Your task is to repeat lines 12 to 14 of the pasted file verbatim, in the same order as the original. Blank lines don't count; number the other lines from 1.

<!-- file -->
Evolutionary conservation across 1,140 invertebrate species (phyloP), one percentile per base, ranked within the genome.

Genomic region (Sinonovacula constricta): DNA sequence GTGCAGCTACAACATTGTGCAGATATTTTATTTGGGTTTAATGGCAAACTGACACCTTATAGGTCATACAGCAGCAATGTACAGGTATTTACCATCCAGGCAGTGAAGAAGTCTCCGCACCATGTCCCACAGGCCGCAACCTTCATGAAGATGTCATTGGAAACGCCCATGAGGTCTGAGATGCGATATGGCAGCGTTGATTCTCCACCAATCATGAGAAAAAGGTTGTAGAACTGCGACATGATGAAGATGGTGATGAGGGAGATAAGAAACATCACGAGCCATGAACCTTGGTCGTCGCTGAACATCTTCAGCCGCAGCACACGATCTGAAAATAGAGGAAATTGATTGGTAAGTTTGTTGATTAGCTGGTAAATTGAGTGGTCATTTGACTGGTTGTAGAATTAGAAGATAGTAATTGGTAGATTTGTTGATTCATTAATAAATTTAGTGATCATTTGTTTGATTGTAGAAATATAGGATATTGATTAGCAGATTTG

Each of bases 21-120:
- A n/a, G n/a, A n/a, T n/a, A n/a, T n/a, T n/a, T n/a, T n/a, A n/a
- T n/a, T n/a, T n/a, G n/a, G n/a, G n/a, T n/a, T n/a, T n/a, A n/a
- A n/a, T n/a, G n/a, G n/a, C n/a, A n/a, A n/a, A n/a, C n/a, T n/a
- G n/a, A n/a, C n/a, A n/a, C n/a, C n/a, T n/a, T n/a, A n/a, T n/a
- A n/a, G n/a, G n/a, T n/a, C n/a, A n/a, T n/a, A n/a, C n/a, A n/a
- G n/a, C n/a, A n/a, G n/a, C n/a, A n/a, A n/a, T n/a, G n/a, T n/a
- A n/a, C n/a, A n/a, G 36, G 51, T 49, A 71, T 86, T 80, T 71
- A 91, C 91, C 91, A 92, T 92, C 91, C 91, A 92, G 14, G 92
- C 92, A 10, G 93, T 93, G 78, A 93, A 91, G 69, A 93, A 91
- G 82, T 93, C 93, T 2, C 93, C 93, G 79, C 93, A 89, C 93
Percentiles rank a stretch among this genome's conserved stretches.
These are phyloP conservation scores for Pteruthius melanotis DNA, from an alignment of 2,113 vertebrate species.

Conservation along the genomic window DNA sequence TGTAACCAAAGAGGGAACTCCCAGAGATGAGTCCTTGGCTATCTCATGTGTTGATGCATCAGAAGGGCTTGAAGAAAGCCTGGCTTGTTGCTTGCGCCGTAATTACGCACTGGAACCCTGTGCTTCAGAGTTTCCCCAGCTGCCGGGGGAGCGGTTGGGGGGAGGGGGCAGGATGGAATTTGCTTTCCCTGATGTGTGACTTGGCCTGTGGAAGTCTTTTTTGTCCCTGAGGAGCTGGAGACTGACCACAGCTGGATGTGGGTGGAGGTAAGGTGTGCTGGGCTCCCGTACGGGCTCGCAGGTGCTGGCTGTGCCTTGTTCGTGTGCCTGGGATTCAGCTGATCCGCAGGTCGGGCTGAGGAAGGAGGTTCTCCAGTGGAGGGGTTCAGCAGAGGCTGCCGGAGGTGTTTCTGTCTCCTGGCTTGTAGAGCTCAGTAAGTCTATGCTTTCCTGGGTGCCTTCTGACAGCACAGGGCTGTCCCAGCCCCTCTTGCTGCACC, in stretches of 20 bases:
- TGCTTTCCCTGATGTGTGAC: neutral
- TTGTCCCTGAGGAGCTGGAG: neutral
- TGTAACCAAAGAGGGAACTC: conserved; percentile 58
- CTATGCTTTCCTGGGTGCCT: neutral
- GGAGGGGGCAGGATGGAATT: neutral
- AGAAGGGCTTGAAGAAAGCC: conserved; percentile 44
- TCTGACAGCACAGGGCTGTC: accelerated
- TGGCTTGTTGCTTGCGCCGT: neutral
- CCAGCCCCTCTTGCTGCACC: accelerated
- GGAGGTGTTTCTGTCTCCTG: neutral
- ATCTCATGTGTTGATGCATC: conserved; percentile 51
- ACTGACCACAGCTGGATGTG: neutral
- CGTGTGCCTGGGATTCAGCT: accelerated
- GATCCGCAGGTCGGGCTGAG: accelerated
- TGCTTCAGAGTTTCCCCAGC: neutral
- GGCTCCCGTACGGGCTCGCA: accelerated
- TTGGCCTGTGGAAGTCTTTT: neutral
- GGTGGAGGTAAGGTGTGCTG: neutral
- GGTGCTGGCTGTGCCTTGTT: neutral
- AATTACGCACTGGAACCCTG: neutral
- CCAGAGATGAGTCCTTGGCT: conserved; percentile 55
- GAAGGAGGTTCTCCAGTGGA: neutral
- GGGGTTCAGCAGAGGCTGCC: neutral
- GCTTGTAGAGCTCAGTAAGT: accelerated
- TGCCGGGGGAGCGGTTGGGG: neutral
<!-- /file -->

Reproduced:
- C 92, A 10, G 93, T 93, G 78, A 93, A 91, G 69, A 93, A 91
- G 82, T 93, C 93, T 2, C 93, C 93, G 79, C 93, A 89, C 93
Percentiles rank a stretch among this genome's conserved stretches.